There was a time, when I entered photography, that the challenge of making an image was foremost a matter of skill and bravery and choices and difficulties to be met at every turn. The amount of time spent working with chemistry to perfect that incredible negative was profound. It wasn’t automatic, it wasn’t foolproof. It was fucking hard work.

I have on my shelves countless books in photographic technique: The Ansel Adams “Camera/Negative/Print” series, books on darkroom and film developing, books on alchemy and the magic of selenium toner when combined with hot Dektol… I could go on.

But what would be the point.

That entire shelf of books is worth entirely nothing now.

The information contained within is no longer viable, no longer of interest to anyone but a few.

Something indeed was lost.

And other things were found… you see with any closing of one door, another door gets bashed open by a wrecking ball and throws shards of glass all over the walls and floors, endangering all who linger in the mourning of the closed door.

“Photography” is about 140 years old. In the grand scheme of things it is a pretty young art form. There are no known photographs of Bach, or Michaelangelo, or Genghis Khan. The camera didn’t exist. The likenesses were created with pen and brush.

By highly skilled pen and brush image creating folks.

When the camera came about, you should have heard them scream. In fact, you can still hear luddite statists discussing whether photography is art or not. It is, so STFU.

Now we have entered the digital photography dimension or era or time… whatever. I have a prediction… it won’t last another 140 years. You can bet your Mayan calendar on that.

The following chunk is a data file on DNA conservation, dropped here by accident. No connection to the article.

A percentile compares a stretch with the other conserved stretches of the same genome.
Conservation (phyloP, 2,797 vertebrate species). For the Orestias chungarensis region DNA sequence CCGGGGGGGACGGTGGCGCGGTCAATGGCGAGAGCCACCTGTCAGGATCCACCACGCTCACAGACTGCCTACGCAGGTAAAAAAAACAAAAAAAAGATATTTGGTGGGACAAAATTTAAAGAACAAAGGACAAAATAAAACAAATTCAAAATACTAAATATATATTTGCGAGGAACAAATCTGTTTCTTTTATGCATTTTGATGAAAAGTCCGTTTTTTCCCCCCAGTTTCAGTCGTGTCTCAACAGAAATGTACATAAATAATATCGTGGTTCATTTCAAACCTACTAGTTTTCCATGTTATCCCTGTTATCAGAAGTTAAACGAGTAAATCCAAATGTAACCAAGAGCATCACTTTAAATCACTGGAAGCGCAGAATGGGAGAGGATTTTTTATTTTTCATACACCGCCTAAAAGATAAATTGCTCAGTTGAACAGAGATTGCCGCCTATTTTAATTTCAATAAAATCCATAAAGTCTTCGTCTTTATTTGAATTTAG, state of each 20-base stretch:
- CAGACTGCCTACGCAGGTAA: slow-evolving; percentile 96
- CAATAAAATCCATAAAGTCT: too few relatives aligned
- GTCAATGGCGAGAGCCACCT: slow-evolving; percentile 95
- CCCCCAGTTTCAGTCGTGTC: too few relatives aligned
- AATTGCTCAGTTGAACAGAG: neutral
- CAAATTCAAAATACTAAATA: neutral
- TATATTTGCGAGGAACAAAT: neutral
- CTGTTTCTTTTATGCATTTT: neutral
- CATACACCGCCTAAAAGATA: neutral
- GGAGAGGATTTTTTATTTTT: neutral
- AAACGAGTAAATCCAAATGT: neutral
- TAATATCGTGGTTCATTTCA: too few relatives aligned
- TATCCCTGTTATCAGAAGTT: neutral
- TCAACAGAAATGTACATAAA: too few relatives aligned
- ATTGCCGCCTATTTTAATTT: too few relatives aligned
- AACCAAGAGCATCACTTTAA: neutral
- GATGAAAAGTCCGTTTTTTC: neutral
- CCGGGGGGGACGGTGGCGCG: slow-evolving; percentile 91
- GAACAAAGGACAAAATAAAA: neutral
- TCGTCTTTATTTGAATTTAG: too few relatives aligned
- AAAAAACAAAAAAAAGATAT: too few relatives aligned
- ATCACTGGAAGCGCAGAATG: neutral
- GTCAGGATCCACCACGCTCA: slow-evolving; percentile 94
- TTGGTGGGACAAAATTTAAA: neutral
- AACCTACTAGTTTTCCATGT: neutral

Change is growing exponentially… and what we are seeing now is just the tip of the proverbial iceberg.

Photography, as I learned it, is practically no more.

Digital changed everything.

Hey, I’m not whining, I am pointing out that when the bar of entry changes, the output changes with it.

If every young girl in the world had her own thoroughbred horse, what would the world look like? Would ‘horse racing’ or ‘dressage’ still exist? If everything was as good as everything else, what would be the point?

In my own work I have come to quite a different place than I was even a few years ago. I now question the ‘legitimacy’ of every image I shoot. Does it need to be made? What will the making of that image mean to me? If I do not take the image what will be lost?

In the commercial part of my business the answers are self evident. I need to make this shot and do a great job at it because that is what I am hired to do, and what makes me a professional. Obviously there is a need for the photograph, and thank heaven they called me to fill that need.

But I am referring here to the personal work. The stuff that I seek out. The ‘real’ images that have always helped me see my place in the world.

I have been asked why I photograph and the answer has always been ‘because I must’. Not just because I want to. There has always been a deep need to fulfill the request from my mind for a singular image, a point in time that will never be again captured and saved. I still love it so.